Of course, no visit to the zoo would be complete without seeing elephants. The Denver Zoo is home to two Asian elephants. Daily demonstrations show both how zoo keepers interact with the elephants and offer a fun show that lets kids see some of the amazing things elephants can do, especially what they can do with that long trunk. Hippos and the zoo’s rhinoceros, along with the unusual Tapir are all housed in the same complex as the elephants.

The zoo is set to break ground on a new and improved elephant exhibit in 2010.

One whole corner of the zoo is dedicated to primates, that’s monkeys to most of us. But, the zoo doesn’t have just one or two kinds of monkeys, it has dozens of species ranging from a family of several gorillas, to chimpanzees, orangutans, and several smaller and less known monkeys as well. The primates live in indoor / outdoor environments that allow visitors to see them either climbing trees outside, or lounging around behind the glass inside.

Another popular attraction are the zoo’s lions which are housed in a new savannah style environment that mimics the animal’s natural habitat. Guests can see lions lounging in the sun on a rock outcropping, or pacing among the long grasses. An indoor viewing area offers up close and personal views of the lions just inches away through floor to ceiling glass windows.

Denver Zoo Special Events

The zoo offers several special events through out the year. Special events in 2009 include Boo at the Zoo, Zoo Lights, Brew at the Zoo and of course, the Denver Zoo free days.

Zoo Amenities – Food Strollers

Scattered throughout the zoo are concession stands offering the usual fare of hotdogs, hamburgers, and French fries. But, the zoo goes one step further, also offering up fresh salads, both chef salads and southwest chicken salads, and other healthier treats for conscientious parents. But, don’t forget to splurge on cotton candy, or a snow cone for that all around fun zoo visit.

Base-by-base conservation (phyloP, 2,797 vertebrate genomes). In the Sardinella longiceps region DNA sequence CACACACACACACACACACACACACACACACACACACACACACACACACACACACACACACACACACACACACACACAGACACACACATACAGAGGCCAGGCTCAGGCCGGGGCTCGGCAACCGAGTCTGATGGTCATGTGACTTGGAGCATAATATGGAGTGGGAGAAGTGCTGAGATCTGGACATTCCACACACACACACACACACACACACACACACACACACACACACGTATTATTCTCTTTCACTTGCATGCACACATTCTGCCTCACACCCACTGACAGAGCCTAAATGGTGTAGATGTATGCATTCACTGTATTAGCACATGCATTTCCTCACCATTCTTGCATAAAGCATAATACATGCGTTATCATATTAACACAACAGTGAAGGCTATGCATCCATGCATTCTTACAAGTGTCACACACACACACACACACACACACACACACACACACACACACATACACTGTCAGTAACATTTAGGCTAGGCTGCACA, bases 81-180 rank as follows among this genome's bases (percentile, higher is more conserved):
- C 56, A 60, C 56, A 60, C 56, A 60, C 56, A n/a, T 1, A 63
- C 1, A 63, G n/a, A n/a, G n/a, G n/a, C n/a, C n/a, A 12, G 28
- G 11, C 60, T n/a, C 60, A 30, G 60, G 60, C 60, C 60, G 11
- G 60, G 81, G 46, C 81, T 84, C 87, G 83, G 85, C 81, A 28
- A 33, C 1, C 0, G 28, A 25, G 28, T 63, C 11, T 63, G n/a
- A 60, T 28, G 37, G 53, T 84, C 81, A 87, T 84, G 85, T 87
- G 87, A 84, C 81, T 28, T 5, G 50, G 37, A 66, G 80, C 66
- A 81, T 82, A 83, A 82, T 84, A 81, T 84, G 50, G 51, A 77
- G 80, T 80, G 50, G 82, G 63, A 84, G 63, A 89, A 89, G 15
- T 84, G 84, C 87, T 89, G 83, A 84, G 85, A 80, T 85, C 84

If you don’t want to pack up your stroller or are just hoping that maybe it won’t be necessary, don’t worry. The zoo offers affordable rentals of both sturdy plastic strollers (in traditional and Jeep shapes) as well as wagons big enough for two kids and a day’s supply of food and drinks. Rentals are $5 for wagons, and similar amounts for strollers.

Denver Zoo Deals

For a great Denver Zoo deal, buy a large drink when you first arrive. Refills are just 87 cents (75 cents plus tax) all day. In fact, the zoo souvenir cups are refillable year round for the same price, so if you are making more than one trip to the zoo this year, keep your cup.

Parking

Although the zoo is close to downtown Denver, parking is provided with both large surface lots and an underground parking garage. On all but the busiest summer days or when there are special events, parking is no problem. For crowded events like Boo at the Zoo or Denver Zoo Lights, you may have to park at the Nature and Science Museum, or even walk in from one of the surrounding neighborhoods.

If you do park in on neighborhood streets, watch the signs. Some areas require a resident permit and others only permit 2 hour parking. Also, from April to November, be sure to read the street sweeping signs (the red ones with lots of words). These signs will inform you that there is no parking on one side of the street on a certain day each month. If you see everyone parked on the other side of the street, chances are, that day is today.